Self-driving trucks beat cars for safety and cybersecurity
Editor’s note: Written by David Mor Ofek, Product Manager at C2A Security. This is part of a series of periodic guest columns written by industry thought leaders.
On the road to safety and cybersecurity, self-driving trucks overtake self-driving cars
For the audiovisual industry, the quest to bring autonomous vehicles into the real world has been a long journey marked by myriad twists and turns. Now, self-driving vehicle developers are pursuing a more direct route to their goal, not with cars navigating city streets, but rather trucks traveling long distances on highways. In the quest to get AVs on the road quickly and safely, highways promise a direct jab at success, and self-driving trucks are taking the lead.
Trucking, driving the economy
Given the huge impact the trucking industry has on our economy, this strategy makes sense. Most industries depend on trucking, including manufacturing, construction, retail, and restaurants. And of course, the remarkable growth of e-commerce could not have happened without the trucks that deliver online purchases. According to a report by the American Trucking Associations, in 2019 trucks transported more than 70% of the total tonnage shipped in the United States. .
Testing self-driving trucks
TuSimple began testing a fleet of 40 autonomous tractor-trailers on the highways of Texas, New Mexico and Arizona in 2020. TuSimple is testing its Level 4 technology, developed specifically for trucks, with its partners Navistar and UPS, among others.
“Safety drivers” are always on board during these “supervised autonomy” tests. Trucks are delivered to the starting point (“first mile”) and picked up at the end (“last mile”). The “middle mile” along the highway is easier for AVs to navigate than secondary roads and city streets. A TuSimple truck traveled 951 miles from Arizona to Oklahoma in 14 hours, 10 hours faster than any human driver.
They are not the first. Waymo has been road testing automated trucks in California and the Southwest since 2017; Kodiak Robotics has been testing in Texas since 2019. “We’re optimizing our technology specifically for highways,” said Kodiak Robotics co-founder and CEO Don Burnette. “We envision a model where self-driving trucks focus on those long, lonely highway miles while leaving first-mile pickup and last-mile delivery to the traditional human driver.”
AV security depends on cybersecurity
Since self-driving trucks never stop to eat or sleep, self-driving trucking may be faster, safer, and more economical than driver-driven trucking, but it’s also more vulnerable to cyberattacks. Electrical and electronic systems are increasingly digitized, making vehicles easier targets. Without a driver behind the wheel, AVs run a greater risk of losing control. The risk is even greater when self-driving trucks hit the road. Cybersecurity is crucial.
Cyberattacks on trucking are already happening. In April 2020, hackers demanded a ransom from a Massachusetts recycling truck owner, posting sensitive data online and shutting down the business for a week. In May 2020, hackers deleted the backup files of a Georgian trucking company and encrypted others, “in fact [wiping] all the server pulled out. It took two weeks to clean up the chaos.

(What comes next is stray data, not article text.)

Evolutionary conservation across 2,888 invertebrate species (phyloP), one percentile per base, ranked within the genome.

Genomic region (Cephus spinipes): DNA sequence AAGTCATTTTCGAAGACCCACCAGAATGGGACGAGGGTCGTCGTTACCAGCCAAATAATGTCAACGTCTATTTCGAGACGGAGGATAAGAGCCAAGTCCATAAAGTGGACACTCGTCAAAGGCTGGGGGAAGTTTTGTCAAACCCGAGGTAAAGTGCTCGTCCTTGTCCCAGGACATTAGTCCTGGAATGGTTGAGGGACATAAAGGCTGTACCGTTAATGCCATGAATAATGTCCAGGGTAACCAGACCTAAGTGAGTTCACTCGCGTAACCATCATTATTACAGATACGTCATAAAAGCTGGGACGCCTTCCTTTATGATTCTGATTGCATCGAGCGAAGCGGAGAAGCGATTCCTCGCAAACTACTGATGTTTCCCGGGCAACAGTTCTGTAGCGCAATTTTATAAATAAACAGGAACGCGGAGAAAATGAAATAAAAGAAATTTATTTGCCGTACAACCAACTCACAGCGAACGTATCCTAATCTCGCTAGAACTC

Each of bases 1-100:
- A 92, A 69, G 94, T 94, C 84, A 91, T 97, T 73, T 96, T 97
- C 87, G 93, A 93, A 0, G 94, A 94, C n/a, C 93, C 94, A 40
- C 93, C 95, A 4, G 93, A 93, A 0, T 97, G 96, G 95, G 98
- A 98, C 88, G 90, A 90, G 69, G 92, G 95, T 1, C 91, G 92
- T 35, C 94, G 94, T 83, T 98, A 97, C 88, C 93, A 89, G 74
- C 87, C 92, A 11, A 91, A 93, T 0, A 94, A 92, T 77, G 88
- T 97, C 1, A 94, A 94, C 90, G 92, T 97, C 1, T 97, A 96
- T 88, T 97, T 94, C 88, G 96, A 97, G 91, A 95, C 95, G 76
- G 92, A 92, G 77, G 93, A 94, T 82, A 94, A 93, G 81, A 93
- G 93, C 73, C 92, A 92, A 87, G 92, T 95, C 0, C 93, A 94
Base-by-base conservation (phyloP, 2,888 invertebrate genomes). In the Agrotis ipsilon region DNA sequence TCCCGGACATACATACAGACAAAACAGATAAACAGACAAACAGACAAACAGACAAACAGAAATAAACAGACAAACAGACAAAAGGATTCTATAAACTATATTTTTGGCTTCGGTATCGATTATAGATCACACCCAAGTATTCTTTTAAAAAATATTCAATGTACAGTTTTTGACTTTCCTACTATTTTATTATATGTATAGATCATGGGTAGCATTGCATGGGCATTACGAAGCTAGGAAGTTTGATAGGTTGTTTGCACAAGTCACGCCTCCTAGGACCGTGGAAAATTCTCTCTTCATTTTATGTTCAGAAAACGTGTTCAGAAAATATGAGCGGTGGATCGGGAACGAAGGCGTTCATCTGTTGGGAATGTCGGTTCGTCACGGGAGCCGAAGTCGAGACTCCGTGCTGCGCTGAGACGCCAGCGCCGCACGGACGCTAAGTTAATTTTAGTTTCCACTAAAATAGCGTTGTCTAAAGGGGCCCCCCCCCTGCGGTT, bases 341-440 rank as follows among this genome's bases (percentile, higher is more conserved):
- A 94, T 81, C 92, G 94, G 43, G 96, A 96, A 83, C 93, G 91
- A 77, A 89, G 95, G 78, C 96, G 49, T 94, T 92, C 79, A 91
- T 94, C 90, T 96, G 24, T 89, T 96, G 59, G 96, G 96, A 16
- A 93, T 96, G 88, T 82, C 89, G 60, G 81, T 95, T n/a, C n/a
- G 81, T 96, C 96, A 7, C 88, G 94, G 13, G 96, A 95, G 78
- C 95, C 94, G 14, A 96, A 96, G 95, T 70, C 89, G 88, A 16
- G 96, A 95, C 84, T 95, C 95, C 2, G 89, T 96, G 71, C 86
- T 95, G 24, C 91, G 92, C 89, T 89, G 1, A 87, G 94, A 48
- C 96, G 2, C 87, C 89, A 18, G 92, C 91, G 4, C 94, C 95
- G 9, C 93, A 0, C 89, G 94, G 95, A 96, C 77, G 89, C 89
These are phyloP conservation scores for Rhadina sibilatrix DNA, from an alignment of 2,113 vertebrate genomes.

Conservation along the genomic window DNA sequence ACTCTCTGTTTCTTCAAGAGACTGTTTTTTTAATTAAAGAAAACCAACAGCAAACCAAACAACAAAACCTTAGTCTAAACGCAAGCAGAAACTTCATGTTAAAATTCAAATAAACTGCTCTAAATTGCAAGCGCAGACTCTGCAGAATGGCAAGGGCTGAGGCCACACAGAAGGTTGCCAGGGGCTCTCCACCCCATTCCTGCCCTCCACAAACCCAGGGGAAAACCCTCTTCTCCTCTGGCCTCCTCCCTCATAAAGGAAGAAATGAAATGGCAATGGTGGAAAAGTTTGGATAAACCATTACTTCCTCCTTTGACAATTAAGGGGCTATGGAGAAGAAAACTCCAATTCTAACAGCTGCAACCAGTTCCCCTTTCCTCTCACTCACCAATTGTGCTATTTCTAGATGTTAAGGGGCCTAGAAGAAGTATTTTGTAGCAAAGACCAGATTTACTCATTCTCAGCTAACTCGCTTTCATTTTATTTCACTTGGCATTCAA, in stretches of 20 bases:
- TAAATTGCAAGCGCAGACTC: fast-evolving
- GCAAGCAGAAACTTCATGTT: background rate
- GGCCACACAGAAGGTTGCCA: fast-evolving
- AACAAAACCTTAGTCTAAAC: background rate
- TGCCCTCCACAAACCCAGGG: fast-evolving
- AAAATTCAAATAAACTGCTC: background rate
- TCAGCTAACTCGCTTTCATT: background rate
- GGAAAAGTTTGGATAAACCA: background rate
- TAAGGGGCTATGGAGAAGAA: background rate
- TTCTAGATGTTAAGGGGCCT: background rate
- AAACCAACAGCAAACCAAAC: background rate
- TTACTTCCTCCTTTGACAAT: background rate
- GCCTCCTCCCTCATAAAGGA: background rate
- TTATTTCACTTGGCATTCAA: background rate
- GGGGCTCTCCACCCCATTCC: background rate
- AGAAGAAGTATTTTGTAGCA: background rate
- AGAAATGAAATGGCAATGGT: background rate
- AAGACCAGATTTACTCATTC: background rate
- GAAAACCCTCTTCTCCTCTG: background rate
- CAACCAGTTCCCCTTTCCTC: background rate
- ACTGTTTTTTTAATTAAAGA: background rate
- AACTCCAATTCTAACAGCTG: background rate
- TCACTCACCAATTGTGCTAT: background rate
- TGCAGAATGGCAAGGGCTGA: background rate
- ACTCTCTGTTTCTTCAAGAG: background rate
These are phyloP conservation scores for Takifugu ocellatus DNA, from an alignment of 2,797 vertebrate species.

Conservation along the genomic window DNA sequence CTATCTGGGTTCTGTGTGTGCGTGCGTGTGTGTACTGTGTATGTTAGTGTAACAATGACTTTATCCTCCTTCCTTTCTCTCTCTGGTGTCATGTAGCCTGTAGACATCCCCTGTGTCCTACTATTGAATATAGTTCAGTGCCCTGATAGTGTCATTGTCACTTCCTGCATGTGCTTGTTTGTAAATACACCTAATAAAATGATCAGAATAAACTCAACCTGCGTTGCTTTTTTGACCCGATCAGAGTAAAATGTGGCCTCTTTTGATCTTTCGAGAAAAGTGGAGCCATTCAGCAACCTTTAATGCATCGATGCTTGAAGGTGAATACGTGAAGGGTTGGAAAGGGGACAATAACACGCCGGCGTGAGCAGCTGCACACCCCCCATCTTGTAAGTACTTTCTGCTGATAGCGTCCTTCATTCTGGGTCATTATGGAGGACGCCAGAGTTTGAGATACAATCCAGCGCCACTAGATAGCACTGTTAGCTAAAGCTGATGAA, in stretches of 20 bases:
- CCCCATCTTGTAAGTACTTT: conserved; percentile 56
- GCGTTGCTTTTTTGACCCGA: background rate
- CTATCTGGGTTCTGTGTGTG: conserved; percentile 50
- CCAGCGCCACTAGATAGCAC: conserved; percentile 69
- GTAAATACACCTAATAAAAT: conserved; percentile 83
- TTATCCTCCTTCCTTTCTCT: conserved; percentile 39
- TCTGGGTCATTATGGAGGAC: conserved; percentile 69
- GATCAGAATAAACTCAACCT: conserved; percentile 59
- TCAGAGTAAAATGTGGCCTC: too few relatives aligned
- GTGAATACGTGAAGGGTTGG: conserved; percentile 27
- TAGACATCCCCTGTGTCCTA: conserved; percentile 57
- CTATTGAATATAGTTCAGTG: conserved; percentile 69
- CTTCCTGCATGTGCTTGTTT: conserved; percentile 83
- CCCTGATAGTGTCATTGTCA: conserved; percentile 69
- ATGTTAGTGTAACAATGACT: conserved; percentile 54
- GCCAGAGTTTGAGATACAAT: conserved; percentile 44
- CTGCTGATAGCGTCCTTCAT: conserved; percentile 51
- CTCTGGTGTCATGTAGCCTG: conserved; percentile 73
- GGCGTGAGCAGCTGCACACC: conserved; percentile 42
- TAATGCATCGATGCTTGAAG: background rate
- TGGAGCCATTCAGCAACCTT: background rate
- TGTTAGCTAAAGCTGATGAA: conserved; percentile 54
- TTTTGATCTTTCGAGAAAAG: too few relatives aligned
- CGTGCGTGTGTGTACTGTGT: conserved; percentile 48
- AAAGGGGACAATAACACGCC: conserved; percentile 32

Perhaps more worryingly, security researchers last year identified 19 security flaws in Mercedes-Benz E-Class cars that allow hackers to unlock doors and start engines remotely. The researchers found flaws in the connectivity architecture of these non-autonomous cars, including infotainment systems and backend servers. Parent company Daimler said it fixed the vulnerabilities.
Harmonize a fragmented supply chain
We can expect more challenges ahead as OEMs, Tier 1 companies and other vendors integrate cybersecurity tools into vehicles. On the one hand, a new WP.29 regulation and a new ISO/SAE 21434 standard each call for comprehensive and collaborative solutions that span the entire supply chain. But the supply chain is fragmented. And cybersecurity teams struggle to communicate and coordinate tasks effectively and efficiently throughout the vehicle lifecycle. Fortunately, new technologies now offer an answer, combining sophisticated connected computing platforms with equally sophisticated cybersecurity solutions.
A comprehensive, end-to-end automotive cybersecurity lifecycle management platform combines three key capabilities: visibility, control, and protection. This simplifies in-vehicle cybersecurity management, harmonizes communications across the supply chain, and automates threat identification and prevention. Manufacturers benefit from unparalleled transparency across the entire cybersecurity lifecycle, streamlining every step: risk assessment, planning, policy creation and enforcement.
The size and weight of a loaded truck is formidable. It’s unsettling to imagine an autonomous truck hitting the highway with the slightest chance of losing total control. If the future success of AV vehicles hinges on trucks, then breakthrough cybersecurity technology that evolves in a changing world couldn’t be more important.
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Trucks.com November 15, 2021
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